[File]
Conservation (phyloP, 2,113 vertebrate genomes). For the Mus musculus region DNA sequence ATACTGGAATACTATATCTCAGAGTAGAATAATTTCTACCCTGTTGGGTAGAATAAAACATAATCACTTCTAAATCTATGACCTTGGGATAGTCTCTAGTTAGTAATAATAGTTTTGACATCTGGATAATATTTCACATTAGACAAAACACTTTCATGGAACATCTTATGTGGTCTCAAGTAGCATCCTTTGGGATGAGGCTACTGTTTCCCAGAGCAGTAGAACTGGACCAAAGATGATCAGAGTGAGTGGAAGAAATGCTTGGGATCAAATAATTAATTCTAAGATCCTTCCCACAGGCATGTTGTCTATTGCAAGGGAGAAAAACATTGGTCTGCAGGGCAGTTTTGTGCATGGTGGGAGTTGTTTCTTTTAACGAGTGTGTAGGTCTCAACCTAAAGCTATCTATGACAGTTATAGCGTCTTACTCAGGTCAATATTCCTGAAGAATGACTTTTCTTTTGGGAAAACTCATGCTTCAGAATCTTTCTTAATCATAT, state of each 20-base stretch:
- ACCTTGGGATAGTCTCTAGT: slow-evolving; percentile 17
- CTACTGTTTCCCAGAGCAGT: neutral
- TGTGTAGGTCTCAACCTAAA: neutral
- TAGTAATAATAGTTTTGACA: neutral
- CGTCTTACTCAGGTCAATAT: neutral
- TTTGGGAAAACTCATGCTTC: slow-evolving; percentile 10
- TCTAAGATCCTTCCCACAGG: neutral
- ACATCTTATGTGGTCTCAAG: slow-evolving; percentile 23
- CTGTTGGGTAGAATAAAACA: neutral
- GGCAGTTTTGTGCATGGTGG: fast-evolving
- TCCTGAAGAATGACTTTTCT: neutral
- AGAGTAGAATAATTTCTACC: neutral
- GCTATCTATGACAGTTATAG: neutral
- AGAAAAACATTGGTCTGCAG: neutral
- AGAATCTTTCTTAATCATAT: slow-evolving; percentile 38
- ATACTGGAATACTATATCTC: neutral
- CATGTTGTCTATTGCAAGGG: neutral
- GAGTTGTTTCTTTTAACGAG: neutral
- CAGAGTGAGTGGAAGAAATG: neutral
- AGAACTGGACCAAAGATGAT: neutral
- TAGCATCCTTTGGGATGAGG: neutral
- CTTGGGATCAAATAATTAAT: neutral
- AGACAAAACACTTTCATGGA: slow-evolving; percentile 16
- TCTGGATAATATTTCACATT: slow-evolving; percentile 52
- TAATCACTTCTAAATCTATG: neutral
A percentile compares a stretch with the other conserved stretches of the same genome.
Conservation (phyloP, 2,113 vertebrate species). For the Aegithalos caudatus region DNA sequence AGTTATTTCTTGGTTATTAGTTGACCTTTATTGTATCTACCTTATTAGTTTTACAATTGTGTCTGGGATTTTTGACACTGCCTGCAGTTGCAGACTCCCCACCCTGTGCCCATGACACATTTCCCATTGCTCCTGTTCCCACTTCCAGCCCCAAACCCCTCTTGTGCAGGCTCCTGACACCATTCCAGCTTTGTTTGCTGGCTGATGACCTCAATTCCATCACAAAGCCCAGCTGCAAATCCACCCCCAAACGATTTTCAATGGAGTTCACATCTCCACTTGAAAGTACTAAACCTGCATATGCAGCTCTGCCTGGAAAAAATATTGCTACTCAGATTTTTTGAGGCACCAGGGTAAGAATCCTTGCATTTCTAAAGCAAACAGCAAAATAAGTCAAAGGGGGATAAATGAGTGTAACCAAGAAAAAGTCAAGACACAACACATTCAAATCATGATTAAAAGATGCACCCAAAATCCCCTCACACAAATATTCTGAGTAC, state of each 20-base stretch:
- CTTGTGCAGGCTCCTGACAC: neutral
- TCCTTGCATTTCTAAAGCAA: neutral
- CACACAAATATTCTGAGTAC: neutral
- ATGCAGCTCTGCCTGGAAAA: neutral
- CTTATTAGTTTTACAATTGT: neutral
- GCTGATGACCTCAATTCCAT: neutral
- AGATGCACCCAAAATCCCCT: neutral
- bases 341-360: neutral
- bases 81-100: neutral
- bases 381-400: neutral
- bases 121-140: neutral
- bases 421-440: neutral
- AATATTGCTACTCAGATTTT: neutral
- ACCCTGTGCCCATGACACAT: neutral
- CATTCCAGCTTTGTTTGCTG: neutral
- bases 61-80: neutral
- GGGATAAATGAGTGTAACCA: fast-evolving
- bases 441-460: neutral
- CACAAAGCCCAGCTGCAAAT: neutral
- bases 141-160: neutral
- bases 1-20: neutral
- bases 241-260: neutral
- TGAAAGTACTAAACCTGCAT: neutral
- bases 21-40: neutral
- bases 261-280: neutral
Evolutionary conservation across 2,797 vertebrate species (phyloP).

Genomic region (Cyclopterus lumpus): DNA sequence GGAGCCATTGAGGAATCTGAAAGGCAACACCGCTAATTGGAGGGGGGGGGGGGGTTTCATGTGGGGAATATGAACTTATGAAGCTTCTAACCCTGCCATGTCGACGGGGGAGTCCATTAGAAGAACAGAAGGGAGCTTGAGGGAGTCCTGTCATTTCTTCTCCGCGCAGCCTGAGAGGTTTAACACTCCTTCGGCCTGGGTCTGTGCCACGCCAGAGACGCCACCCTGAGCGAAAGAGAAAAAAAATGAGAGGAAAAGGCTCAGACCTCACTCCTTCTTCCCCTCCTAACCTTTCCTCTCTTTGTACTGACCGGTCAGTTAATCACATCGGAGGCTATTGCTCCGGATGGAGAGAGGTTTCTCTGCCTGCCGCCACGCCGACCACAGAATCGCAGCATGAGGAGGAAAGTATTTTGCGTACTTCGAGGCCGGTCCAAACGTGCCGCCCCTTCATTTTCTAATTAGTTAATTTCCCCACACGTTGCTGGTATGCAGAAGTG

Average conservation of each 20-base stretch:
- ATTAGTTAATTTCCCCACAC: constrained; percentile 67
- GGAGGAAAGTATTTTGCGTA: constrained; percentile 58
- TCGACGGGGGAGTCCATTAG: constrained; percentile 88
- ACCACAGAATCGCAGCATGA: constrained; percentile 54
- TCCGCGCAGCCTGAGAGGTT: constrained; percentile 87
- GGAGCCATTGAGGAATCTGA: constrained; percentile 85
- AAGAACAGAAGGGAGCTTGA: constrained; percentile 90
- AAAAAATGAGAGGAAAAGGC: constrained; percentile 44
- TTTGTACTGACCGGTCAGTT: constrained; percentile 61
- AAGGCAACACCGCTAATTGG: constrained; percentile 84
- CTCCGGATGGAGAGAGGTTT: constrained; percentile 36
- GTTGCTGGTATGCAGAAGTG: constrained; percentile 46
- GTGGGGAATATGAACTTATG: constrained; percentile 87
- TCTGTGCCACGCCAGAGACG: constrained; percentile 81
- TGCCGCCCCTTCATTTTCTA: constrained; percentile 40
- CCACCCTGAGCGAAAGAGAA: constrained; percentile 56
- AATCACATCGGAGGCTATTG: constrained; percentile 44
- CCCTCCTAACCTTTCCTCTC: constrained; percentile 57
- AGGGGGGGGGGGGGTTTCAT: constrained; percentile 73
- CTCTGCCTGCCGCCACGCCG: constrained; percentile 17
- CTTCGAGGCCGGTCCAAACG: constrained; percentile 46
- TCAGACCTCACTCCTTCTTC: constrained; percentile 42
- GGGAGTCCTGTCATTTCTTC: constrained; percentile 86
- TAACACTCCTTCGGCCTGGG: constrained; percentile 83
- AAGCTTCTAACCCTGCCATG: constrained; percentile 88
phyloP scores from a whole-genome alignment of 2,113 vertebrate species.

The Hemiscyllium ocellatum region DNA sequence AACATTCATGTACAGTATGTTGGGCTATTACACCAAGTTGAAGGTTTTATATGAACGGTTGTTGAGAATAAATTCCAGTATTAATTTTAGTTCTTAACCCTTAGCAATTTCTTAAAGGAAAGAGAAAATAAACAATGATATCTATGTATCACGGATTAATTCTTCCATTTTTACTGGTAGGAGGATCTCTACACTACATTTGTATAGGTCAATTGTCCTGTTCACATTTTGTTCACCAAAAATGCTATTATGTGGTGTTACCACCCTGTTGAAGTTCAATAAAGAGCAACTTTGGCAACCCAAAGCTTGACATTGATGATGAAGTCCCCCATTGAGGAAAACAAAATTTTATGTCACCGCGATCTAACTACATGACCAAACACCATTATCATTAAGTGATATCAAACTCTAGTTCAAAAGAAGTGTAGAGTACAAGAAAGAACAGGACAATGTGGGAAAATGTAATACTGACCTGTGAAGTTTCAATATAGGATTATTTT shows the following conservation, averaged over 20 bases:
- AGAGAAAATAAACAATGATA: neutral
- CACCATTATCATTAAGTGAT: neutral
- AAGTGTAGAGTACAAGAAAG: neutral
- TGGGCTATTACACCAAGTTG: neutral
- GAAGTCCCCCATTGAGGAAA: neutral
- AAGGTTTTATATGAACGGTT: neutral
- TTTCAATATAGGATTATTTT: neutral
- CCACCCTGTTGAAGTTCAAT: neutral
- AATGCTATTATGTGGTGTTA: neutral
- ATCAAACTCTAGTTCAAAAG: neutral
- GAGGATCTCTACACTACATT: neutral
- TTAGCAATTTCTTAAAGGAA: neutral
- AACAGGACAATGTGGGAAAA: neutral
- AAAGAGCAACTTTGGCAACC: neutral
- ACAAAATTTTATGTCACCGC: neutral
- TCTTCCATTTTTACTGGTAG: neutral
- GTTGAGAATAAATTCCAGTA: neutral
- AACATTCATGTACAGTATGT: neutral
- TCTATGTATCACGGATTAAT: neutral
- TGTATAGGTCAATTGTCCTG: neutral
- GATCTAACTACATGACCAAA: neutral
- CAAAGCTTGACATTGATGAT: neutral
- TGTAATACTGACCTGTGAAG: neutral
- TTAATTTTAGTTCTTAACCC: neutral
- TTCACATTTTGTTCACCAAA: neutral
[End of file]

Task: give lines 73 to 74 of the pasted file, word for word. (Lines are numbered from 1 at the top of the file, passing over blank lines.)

- AATCACATCGGAGGCTATTG: constrained; percentile 44
- CCCTCCTAACCTTTCCTCTC: constrained; percentile 57